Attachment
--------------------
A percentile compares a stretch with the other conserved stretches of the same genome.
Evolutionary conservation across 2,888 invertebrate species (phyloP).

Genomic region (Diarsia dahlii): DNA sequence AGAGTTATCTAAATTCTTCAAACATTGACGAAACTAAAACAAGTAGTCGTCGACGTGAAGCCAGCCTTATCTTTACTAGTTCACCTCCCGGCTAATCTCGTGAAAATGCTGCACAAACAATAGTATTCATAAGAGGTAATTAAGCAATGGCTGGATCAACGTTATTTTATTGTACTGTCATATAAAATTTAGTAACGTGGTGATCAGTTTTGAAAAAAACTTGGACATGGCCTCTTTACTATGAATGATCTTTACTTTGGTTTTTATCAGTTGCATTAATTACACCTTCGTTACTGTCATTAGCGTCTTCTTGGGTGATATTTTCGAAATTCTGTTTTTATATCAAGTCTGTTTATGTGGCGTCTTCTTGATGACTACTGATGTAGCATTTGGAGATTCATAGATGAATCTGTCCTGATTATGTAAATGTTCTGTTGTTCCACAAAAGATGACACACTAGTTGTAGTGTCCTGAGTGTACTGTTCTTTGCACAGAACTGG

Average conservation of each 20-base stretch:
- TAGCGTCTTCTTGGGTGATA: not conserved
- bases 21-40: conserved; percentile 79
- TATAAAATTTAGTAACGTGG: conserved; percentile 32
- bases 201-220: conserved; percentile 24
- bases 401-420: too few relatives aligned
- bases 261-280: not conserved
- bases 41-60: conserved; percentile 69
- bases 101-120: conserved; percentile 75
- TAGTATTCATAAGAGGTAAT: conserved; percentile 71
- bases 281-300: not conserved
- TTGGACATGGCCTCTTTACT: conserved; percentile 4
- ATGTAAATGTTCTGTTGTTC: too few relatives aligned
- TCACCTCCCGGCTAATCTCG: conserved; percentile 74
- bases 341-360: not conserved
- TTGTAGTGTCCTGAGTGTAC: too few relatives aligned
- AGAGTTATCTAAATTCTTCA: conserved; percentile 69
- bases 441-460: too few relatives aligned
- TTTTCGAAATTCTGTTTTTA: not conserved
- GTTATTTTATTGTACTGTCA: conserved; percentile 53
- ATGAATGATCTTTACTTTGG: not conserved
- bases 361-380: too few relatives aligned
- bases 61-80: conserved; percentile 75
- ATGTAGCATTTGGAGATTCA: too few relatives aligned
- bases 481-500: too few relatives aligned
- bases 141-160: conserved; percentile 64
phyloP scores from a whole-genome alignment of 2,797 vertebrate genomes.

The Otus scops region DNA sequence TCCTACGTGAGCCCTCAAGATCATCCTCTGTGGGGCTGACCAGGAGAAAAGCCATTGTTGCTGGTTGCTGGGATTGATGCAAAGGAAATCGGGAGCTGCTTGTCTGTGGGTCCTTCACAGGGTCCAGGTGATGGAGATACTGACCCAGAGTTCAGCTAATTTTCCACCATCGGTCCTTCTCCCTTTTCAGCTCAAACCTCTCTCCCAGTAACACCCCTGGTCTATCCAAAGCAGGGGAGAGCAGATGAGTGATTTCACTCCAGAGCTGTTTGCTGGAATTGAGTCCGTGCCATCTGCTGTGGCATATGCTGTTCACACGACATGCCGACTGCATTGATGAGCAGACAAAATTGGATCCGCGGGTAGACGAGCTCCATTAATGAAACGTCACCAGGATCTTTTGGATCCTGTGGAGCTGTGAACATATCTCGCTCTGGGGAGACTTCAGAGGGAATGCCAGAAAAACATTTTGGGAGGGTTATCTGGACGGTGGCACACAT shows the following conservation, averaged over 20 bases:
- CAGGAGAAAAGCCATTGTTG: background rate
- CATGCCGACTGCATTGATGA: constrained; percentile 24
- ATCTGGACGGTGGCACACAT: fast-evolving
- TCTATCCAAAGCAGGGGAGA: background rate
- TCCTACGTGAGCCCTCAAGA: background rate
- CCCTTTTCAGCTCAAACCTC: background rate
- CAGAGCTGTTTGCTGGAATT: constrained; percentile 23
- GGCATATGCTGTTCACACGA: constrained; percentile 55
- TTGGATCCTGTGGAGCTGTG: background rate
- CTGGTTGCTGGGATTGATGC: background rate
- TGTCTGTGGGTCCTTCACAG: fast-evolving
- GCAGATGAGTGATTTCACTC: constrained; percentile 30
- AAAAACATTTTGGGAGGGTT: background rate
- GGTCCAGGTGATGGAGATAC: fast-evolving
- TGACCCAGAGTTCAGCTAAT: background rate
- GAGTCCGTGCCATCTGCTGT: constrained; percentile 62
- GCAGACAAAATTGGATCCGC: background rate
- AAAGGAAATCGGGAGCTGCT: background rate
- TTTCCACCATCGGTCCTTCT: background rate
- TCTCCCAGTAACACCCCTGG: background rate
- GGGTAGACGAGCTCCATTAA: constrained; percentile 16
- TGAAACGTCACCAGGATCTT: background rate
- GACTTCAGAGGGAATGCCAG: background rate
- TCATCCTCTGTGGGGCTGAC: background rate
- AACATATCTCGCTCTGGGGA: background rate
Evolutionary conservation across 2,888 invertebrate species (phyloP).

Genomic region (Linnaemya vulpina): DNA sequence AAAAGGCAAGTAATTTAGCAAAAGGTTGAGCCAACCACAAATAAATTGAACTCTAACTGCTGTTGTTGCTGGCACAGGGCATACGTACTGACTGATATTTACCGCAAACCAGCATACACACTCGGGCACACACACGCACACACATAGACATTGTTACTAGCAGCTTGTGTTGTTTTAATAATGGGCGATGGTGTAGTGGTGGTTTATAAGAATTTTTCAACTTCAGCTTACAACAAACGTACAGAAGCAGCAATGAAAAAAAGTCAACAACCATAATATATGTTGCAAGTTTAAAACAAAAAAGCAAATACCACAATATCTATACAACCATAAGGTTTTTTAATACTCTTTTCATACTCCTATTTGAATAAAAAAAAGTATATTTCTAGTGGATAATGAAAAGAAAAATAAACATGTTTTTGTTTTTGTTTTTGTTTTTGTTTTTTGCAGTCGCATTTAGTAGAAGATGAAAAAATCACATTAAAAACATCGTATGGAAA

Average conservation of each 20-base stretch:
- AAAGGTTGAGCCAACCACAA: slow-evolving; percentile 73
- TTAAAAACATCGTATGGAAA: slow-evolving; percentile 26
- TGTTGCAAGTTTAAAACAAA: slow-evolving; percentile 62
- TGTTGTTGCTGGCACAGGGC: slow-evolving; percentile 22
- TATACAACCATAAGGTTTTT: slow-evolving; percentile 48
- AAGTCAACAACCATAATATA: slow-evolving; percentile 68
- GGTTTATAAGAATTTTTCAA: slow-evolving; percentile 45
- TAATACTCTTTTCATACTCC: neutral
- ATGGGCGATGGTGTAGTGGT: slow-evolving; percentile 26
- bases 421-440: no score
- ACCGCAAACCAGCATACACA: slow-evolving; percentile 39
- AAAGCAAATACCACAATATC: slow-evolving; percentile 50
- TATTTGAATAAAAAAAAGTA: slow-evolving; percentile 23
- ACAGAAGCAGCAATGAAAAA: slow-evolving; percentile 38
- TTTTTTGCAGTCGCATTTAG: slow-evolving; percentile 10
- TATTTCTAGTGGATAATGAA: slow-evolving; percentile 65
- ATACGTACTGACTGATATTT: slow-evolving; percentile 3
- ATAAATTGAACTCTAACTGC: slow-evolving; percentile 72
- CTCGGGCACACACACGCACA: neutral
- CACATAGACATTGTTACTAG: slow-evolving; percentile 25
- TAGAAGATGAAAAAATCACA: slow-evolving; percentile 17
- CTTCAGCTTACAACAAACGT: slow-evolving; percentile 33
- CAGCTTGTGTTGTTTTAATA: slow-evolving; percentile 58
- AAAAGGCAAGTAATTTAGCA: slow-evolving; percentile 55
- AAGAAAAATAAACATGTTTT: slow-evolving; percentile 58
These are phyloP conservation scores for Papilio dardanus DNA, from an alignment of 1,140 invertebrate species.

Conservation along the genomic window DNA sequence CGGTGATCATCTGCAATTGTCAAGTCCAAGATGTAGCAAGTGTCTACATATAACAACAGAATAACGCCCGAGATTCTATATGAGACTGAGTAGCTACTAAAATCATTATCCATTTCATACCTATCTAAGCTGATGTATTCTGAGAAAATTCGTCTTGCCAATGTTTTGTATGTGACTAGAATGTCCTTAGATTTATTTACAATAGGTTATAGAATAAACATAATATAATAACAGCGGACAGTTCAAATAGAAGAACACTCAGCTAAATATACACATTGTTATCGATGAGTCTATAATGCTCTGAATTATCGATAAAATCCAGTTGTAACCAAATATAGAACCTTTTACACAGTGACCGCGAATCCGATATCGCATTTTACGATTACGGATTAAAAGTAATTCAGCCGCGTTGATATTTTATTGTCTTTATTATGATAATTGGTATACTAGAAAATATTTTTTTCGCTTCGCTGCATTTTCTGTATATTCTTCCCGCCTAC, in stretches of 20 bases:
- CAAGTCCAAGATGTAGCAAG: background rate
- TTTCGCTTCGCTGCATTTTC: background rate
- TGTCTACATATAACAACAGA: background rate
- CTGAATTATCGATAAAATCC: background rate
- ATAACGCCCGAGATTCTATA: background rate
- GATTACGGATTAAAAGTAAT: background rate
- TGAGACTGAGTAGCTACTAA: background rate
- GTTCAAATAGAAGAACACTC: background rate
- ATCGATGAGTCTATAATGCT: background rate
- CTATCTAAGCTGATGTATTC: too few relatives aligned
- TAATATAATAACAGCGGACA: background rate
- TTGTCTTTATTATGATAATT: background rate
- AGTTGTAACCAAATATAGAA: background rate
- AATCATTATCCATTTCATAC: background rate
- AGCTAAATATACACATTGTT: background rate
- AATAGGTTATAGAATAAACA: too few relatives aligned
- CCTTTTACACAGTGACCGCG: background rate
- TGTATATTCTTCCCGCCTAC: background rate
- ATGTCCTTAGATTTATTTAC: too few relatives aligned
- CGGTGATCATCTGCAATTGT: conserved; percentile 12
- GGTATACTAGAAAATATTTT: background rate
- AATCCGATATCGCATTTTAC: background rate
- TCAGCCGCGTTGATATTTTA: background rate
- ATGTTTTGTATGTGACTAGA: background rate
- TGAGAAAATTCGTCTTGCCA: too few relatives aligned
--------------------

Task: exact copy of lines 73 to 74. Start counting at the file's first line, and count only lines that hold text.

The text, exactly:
- ACAGAAGCAGCAATGAAAAA: slow-evolving; percentile 38
- TTTTTTGCAGTCGCATTTAG: slow-evolving; percentile 10